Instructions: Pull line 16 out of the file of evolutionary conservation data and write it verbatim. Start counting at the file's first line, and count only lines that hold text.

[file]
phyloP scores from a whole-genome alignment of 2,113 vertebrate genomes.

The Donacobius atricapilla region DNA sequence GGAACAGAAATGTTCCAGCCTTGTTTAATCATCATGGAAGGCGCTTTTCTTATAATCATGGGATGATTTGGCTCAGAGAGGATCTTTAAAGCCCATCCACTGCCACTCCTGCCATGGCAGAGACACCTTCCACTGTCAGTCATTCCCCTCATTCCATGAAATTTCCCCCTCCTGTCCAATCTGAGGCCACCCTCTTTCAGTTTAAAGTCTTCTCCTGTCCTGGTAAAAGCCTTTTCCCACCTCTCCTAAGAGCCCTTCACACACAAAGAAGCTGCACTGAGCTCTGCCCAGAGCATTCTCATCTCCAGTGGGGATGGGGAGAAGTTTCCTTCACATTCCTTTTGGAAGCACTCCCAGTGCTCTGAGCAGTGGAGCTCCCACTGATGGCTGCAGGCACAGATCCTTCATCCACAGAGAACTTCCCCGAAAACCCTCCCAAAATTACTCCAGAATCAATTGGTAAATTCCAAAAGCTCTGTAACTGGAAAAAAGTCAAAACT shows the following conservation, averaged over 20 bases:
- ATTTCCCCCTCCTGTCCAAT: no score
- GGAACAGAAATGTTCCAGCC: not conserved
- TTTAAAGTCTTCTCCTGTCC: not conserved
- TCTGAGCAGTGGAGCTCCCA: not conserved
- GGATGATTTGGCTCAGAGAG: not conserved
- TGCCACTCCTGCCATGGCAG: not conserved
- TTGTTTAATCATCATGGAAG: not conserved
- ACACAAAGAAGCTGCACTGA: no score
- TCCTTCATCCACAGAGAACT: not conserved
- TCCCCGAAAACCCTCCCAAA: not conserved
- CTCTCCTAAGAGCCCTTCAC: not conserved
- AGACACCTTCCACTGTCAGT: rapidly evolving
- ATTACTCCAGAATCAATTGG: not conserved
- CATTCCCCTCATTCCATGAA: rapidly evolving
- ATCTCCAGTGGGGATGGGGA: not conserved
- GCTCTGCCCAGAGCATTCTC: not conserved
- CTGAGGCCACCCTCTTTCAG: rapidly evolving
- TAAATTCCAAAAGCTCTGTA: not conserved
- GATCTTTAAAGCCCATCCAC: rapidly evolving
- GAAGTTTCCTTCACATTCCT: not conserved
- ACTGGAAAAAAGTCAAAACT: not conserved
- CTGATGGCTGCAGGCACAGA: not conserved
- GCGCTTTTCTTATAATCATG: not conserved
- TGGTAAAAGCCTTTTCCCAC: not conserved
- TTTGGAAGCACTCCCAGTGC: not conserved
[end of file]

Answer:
- CATTCCCCTCATTCCATGAA: rapidly evolving